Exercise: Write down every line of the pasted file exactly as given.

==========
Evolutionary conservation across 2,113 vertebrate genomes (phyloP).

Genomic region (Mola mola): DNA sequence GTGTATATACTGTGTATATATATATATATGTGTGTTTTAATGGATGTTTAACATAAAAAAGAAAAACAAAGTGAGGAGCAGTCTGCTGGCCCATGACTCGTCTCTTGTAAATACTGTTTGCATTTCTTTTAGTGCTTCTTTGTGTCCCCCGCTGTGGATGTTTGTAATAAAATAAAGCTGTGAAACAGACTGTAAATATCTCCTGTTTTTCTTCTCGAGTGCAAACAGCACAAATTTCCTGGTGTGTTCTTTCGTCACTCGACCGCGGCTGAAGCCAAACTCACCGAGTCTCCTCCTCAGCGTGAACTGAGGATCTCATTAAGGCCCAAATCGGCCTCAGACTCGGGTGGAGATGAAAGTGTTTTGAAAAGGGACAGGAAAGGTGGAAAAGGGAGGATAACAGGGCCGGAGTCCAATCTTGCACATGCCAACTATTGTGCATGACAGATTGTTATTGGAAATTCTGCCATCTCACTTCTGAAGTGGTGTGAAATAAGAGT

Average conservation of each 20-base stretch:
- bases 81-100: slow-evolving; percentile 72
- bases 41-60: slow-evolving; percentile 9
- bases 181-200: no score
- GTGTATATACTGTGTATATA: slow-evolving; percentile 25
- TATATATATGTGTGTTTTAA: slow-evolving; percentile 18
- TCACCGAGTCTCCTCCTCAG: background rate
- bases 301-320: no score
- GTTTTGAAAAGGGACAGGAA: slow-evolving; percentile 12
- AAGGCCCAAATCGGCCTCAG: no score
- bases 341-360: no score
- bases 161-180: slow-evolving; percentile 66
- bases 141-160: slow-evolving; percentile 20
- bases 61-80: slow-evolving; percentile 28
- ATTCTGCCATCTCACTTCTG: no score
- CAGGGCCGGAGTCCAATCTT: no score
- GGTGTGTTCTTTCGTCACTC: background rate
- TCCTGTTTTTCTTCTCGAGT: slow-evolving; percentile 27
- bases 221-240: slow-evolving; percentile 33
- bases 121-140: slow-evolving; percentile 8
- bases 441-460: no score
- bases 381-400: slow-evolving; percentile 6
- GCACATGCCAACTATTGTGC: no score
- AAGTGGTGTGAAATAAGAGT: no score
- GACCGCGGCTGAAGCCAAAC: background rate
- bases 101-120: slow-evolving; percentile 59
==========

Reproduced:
Evolutionary conservation across 2,113 vertebrate genomes (phyloP).

Genomic region (Mola mola): DNA sequence GTGTATATACTGTGTATATATATATATATGTGTGTTTTAATGGATGTTTAACATAAAAAAGAAAAACAAAGTGAGGAGCAGTCTGCTGGCCCATGACTCGTCTCTTGTAAATACTGTTTGCATTTCTTTTAGTGCTTCTTTGTGTCCCCCGCTGTGGATGTTTGTAATAAAATAAAGCTGTGAAACAGACTGTAAATATCTCCTGTTTTTCTTCTCGAGTGCAAACAGCACAAATTTCCTGGTGTGTTCTTTCGTCACTCGACCGCGGCTGAAGCCAAACTCACCGAGTCTCCTCCTCAGCGTGAACTGAGGATCTCATTAAGGCCCAAATCGGCCTCAGACTCGGGTGGAGATGAAAGTGTTTTGAAAAGGGACAGGAAAGGTGGAAAAGGGAGGATAACAGGGCCGGAGTCCAATCTTGCACATGCCAACTATTGTGCATGACAGATTGTTATTGGAAATTCTGCCATCTCACTTCTGAAGTGGTGTGAAATAAGAGT

Average conservation of each 20-base stretch:
- bases 81-100: slow-evolving; percentile 72
- bases 41-60: slow-evolving; percentile 9
- bases 181-200: no score
- GTGTATATACTGTGTATATA: slow-evolving; percentile 25
- TATATATATGTGTGTTTTAA: slow-evolving; percentile 18
- TCACCGAGTCTCCTCCTCAG: background rate
- bases 301-320: no score
- GTTTTGAAAAGGGACAGGAA: slow-evolving; percentile 12
- AAGGCCCAAATCGGCCTCAG: no score
- bases 341-360: no score
- bases 161-180: slow-evolving; percentile 66
- bases 141-160: slow-evolving; percentile 20
- bases 61-80: slow-evolving; percentile 28
- ATTCTGCCATCTCACTTCTG: no score
- CAGGGCCGGAGTCCAATCTT: no score
- GGTGTGTTCTTTCGTCACTC: background rate
- TCCTGTTTTTCTTCTCGAGT: slow-evolving; percentile 27
- bases 221-240: slow-evolving; percentile 33
- bases 121-140: slow-evolving; percentile 8
- bases 441-460: no score
- bases 381-400: slow-evolving; percentile 6
- GCACATGCCAACTATTGTGC: no score
- AAGTGGTGTGAAATAAGAGT: no score
- GACCGCGGCTGAAGCCAAAC: background rate
- bases 101-120: slow-evolving; percentile 59